Current-Users archive

[Date Prev][Date Next][Thread Prev][Thread Next][Date Index][Thread Index][Old Index]

Re: git copies of cvs modules available

On 2009-11-12 18:13 -0500 (Thu), Greg A. Woods wrote:

> I agree that there's little that can be done from a "wrapper" or
> front-end perspective to improve branch management support in CVS.
> I think the real winners at advanced branch management are Git & Hg.

My point was, in terms of dealing with branches, the distance between
CVS and Subversion is significantly greater than that between Subversion
and Git. Git offers more convenience in merging (at the expense of a
rather steeper learning curve), though Subversion has recently added
some merge tracking features that fix the worst of the merge issues.

> Git in particular apparently makes the integrator's job infinitely
> easier with its ability to very quickly and efficiently switch a
> working directory between branches (without losing local changes)...

I won't get into the details of this, but Subversion offers some of the
same functionality if you simply use a bunch of separate checkouts. The
key concept to realize is that, while git only works with stuff checked
into a repository, you can consider any modified subversion checkout
a (small, possibly very briefly existing) branch. This suffices for
many of the most common use cases. The workflows are rather different,
so if you try to use the git workflow for the same things when using
Subversion, it obviously won't work.

> ...and to migrate change sets between branches.

This is where git shines over Subversion. But how much this really helps
depends on the working style of the project. NetBSD is not heavily
branch-oriented (mostly having developers branching from trunk, and
merging back to trunk only), and so wouldn't see a huge benefit here.
Although our working style might change if we did have that ability.

Again, I'm not saying that git doesn't do some things significantly
better than Subversion, or that we shouldn't move to Git, just that
Subversion is a bigger improvement over CVS than git is over Subversion,
for the stuff we're currently doing in the NetBSD project.

> > All that aside, there is no way, on any reasonably large repository,
> > even on an SSD drive, to make CVS branch operations work at any
> > significant fraction of the speed of svn branch operations.
> and branching operations are even faster with Git (and also Hg, as far
> as I understand) :-)

First, you must understand that we're talking a matter of a few seconds
or fractions of a second for either, so neither really offers a clear
advantage over the other. CVS branching operations can take tens of
minutes to deal with on a large repository.

Second, depending on the particular workflow, Subversion is sometimes
faster at branching than Git. Keep in mind, if you just run "git
branch," that does not yet create the branch in the master repo, as "svn
cp" on remote URLs does.

> > And, users aside, CVS has much higher admin costs...
> I don't see how anything in any VCS changes the administrative costs of
> managing the repository -- size and #-of-users and complexity == costs.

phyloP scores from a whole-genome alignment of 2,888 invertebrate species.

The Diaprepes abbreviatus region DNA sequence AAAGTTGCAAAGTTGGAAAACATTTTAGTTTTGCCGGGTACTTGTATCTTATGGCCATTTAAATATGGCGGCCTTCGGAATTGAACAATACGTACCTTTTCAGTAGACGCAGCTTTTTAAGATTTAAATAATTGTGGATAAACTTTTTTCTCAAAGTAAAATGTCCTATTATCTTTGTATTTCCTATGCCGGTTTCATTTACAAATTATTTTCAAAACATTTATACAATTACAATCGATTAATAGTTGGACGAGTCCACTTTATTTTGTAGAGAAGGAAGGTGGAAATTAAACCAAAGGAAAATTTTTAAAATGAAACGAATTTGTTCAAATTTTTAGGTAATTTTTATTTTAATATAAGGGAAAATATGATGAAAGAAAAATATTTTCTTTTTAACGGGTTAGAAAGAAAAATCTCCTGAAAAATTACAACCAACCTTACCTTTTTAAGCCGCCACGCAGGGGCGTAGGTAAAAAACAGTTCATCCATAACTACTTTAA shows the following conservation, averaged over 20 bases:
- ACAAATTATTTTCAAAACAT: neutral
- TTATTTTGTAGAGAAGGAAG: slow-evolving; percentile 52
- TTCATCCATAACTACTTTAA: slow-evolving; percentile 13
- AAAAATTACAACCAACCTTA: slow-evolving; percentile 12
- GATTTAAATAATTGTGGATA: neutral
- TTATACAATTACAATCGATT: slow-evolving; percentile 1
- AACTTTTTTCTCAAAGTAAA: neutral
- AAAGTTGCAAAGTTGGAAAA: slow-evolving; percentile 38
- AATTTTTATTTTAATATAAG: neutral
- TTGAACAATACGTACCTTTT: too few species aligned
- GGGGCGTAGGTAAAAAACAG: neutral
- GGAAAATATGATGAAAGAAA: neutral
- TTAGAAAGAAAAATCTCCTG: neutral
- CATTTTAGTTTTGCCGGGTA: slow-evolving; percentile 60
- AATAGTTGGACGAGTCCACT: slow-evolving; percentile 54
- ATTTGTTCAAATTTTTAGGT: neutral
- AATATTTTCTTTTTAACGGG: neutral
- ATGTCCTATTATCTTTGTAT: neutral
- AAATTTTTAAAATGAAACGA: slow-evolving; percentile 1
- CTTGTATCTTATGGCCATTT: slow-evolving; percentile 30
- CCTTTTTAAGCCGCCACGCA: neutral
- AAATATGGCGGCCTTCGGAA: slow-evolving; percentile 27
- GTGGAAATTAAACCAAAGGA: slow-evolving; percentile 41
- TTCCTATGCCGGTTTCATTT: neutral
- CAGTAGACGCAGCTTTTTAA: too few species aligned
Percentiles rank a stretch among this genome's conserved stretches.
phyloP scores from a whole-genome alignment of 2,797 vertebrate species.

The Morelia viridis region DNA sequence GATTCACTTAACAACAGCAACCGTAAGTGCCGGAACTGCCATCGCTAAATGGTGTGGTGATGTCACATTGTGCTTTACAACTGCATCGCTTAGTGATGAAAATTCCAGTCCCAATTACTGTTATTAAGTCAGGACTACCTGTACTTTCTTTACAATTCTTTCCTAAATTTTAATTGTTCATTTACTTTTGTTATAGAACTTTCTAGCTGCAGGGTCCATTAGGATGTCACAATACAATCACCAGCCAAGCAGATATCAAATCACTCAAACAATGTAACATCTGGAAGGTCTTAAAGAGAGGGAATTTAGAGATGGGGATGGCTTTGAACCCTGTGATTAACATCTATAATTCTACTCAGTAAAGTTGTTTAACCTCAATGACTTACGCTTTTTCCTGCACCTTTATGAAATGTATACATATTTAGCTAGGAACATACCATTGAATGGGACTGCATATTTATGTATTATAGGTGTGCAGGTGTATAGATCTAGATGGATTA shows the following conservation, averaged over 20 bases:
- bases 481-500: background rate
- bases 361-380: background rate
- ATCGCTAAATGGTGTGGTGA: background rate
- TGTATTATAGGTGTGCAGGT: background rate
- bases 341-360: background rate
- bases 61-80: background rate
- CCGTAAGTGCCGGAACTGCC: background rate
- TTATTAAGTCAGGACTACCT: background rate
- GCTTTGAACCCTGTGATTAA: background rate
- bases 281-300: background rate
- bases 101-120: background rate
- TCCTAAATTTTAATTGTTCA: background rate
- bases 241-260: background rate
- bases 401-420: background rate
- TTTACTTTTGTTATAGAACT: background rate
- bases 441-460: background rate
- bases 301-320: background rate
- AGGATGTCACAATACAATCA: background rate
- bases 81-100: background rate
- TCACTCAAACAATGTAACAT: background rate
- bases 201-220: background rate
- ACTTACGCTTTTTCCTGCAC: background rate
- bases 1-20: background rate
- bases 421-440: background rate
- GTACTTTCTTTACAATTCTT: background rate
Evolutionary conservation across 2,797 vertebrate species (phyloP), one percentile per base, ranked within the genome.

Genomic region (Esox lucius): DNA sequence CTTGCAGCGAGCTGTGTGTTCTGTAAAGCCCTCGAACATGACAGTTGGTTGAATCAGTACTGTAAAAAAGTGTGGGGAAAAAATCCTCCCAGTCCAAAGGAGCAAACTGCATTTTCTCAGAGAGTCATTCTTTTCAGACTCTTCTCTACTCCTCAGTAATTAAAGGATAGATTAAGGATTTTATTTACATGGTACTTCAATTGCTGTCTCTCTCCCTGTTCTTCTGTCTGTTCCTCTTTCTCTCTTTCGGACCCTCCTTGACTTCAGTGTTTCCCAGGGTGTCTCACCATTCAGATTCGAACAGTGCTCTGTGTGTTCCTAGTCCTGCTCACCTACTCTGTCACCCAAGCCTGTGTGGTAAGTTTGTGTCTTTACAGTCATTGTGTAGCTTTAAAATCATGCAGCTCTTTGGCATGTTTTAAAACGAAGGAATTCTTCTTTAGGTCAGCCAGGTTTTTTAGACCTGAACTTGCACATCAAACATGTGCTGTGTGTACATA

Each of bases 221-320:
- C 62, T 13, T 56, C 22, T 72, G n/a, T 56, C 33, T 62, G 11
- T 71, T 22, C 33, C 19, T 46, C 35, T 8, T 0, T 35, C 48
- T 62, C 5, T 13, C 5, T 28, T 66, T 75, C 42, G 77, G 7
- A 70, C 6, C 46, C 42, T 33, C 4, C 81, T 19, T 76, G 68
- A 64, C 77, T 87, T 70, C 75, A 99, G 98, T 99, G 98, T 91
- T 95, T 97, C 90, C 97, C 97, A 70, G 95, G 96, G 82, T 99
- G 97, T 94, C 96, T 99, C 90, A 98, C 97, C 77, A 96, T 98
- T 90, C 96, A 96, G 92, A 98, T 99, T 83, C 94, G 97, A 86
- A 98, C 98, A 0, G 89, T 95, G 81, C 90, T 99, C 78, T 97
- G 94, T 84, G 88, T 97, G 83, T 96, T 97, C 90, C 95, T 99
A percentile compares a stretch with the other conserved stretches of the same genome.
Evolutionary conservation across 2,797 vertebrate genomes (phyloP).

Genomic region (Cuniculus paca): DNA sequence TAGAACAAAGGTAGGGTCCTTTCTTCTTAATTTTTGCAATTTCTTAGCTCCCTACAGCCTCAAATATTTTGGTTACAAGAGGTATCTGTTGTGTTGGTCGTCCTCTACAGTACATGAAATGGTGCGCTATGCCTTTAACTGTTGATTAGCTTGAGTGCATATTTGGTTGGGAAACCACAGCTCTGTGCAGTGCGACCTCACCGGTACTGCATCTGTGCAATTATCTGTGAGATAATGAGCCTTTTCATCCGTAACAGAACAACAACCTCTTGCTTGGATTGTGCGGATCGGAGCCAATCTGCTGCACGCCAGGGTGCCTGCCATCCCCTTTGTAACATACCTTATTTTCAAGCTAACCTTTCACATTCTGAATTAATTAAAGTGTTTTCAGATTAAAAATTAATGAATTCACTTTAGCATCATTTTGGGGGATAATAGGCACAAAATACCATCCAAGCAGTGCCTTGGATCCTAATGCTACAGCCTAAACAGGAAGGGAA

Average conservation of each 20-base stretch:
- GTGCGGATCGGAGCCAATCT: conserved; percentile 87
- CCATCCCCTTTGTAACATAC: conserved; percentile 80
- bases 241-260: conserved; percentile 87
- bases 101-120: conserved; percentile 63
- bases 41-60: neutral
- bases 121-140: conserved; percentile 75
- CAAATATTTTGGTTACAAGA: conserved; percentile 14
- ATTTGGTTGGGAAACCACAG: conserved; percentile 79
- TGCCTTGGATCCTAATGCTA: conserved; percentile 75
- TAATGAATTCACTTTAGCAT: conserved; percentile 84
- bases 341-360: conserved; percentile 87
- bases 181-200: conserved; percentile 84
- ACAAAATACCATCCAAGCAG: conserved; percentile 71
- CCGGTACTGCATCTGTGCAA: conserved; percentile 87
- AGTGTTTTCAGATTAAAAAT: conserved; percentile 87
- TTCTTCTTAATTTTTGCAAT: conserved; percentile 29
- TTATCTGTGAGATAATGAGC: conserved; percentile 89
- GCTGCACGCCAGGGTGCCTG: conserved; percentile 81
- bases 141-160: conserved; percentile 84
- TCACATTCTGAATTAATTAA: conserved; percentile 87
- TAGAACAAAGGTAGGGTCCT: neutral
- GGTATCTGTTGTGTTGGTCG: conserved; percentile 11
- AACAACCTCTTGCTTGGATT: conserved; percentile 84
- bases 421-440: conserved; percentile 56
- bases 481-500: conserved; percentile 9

Well, I'm guessing you've probably not done long-term administration of
large repos of at least two different VCSes. In my experience, the new
problems Subversion introduces are not as painful as the CVS ones that
go away. Size makes a noticable difference, of course; number of users,
not much difference at all.

> I'm not sure how it will really work for NetBSD -- I've selfishly only
> really considered how it could work for me as a third party developer.

Very, very well, I should think. It's designed for that sort of thing.

But the key there is patch mangement, more than anything else. You would
see the difference only in that you'd (one hopes) get better responses
to your patches because the developers receiving them would find them
easier to merge. Maybe.

From just your point of view, I believe you would see no difference
between using a git clone of a NetBSD git repo and a git svn clone of a
NetBSD Subversion repo.

> From what I read briefly about svk it may indeed offer something better
> even than CVSup.

It's considerably better, mainly because of Subversion's better branch

> That doesn't really say anything good (or bad) about svn though.
> Conceptually I think something like it could have been built to work
> with rsync'ed copies of CVS repos too....

In theory, yes. But in practice, probably not, because it would be
considerably more difficult to write due to the infelicities of CVS.

> Indeed I'm finding "git svn rebase" to be a whole lot faster now that
> the initial clone is done -- perhaps as fast as the equivalent "svn
> update" though I have not timed either on the same system (nor with
> control over the back-end server).

It should be about the same speed as svn update if you have no local
changes in the branch you're rebasing. dcommit is certainly slower than
svn commit, but still fast enough that it's never bothered me. All of
these cases are dominated by network latency in the typical situation.

Curt Sampson       <>        +81 90 7737 2974
           Functional programming in all senses of the word:

Home | Main Index | Thread Index | Old Index